Evaluating the Guardian’s role in the Katine project
14 July, 2008
For understandable reasons, most development projects have objectives that are focused on changing the lives of people they want to assist: usually poor and disadvantaged communities. Yet development projects often involve partnerships between multiple organisations, located at local and national levels in the assisted country, and further afield. Donor organisations are often based in a different country altogether.
Rarely are donors asked to specify objectives about their own role, and to assess their performance in terms of the achievement of those objectives. Yet, many aspects of their activities can be important, affecting how the recipient organisations are able to do their work. For example, the speed and efficiency of aid transfers and the scale and complexity of their information requirements.
The Guardian is an unusual donor in many respects. Unlike many more traditional donors it is not a “hands off” donor, only wanting to receive a project proposal, then periodic progress reports and then a final evaluation report. Perhaps with a brief field visits once a year. Instead, the Guardian has hired a Uganda journalist to be reporting from Soroti district two weeks out of every month. They have hired an external evaluator to make field visits every six months. Their own staff are making frequent visits to Soroti. And in addition, AMREF will be providing six monthly progress reports to the Guardian. All these activities involve costs, both to the Guardian and to AMREF, both direct and indirect (e.g. staff spending time with visitors versus their own program of work).
Given these costs, a useful question that can be asked of all donors (and not just the Guardian) is: Okay, so what did you do with all the information that you obtained via these various channels? Are the costs of these activities justified by some benefits? If so, what are they? Interestingly, I suspect the Guardian may be in a better position than most traditional donor organisations to answer this question. There is the Guardian Katine website and blog, which is updated at least weekly and almost daily, and which is the primary means of fund-raising. The scale and depth of this website stands in dramatic contrast to many donor websites, which might at best have a static description of the projects they fund, which might be occasionally updated. Options for interactivity will normally be between negligible and non-existent. Overall, the level of public transparency (of the aid process) provided by most donor websites is very limited.
While the Guardian website seems to be going well, evaluating its performance at present is still quite a challenge, at least to me. One reason is that as far as I know, no one has got around to explicitly documenting the objectives for the website, which would then enable some form or monitoring and evaluation of its performance. Websites are simply part of what the Guardian does, it would seem.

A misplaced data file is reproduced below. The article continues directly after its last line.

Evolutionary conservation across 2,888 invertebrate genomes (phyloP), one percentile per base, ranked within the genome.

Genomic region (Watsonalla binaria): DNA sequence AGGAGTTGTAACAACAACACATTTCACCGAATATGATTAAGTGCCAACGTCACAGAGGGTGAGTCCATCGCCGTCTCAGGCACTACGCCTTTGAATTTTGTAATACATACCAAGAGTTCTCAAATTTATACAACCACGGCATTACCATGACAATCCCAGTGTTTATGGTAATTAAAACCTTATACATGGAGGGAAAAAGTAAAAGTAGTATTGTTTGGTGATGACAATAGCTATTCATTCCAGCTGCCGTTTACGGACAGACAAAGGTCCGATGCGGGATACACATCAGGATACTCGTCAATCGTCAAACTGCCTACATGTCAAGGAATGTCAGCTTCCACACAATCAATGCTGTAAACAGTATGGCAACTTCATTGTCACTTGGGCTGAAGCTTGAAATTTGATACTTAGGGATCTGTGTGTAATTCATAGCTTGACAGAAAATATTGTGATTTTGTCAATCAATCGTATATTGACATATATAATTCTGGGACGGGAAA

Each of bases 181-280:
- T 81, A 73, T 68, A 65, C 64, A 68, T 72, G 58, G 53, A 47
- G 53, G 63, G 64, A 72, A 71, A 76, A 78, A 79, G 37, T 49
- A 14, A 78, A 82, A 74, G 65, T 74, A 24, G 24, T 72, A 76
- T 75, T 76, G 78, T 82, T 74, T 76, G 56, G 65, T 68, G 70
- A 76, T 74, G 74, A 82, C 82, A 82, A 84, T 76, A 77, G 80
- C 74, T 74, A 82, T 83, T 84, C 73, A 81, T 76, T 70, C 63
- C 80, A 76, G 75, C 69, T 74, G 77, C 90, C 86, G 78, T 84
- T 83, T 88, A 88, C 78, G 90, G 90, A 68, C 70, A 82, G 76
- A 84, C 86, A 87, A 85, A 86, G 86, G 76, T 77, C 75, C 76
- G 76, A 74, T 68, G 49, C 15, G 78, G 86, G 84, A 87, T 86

Nevertheless, it is clear that the Guardian staff do have some conceptions of what good performance looks like for this website, and others. These relate to numbers of visitors, the numbers of comments posted, their quality, the amount of money raised via the website, etc. And other parties like the One World Trust, also have their views on the value of the website, having awarded it the New Media Award for 2008. The jury noted:
“Katine [website] does a brilliant job of bringing ordinary people from a small African village into global conversations. This 2-way communication is the hallmark of an interesting web project. It succeeds in engaging a wide readership, as testified by the remarkable level of public donations, but above all it brings complex and subtle arguments about development and power into a public space where policy makers meet, engage and debate with both specialists and ordinary people. Katine feels like it has an impact on decision makers.
The quality of debate is remarkably high. Informative and challenging discussions, stimulated by the invitation of knowledgeable contributors, are testament to the engagement of development policy makers. The site is visually accessible, it gives the feeling of being able to interact at village level. There is great story-telling with high production values. The Katine project shows a route for other non-profits to follow. It makes real impact and conveys a feeling of real change.”
This quote is interesting primarily for the potentially useful performance criteria it introduces. How well the website is actually doing on some of these criteria is not yet so well documented. Perhaps more important still is the need to come to some agreement with other Katine stakeholders (especially AMREF) about the relative importance of these performance criteria.
Is it worth paying more attention to the monitoring and evaluation of the Guardian’s Katine website? There are at least three reasons for arguing yes. Firstly, if intended achievements were more explicit and prioritised, and actual achievements more carefully monitored and documented, it seems likely AMREF might be more accepting of some of the costs it feels it is incurring so far. The discussion could move on from a focus on costs, to a focus on cost-effectiveness. Secondly, analysis of performance could help the Guardian further improve its own performance, through having a clearer idea of what it wants and how well it is doing so far. Thirdly, the whole Guardian experience of the Katine website could be analysed, documented and communicated to other donor organisations who, it could easily be argued, should be learning from this unique experiment so they can become better donors.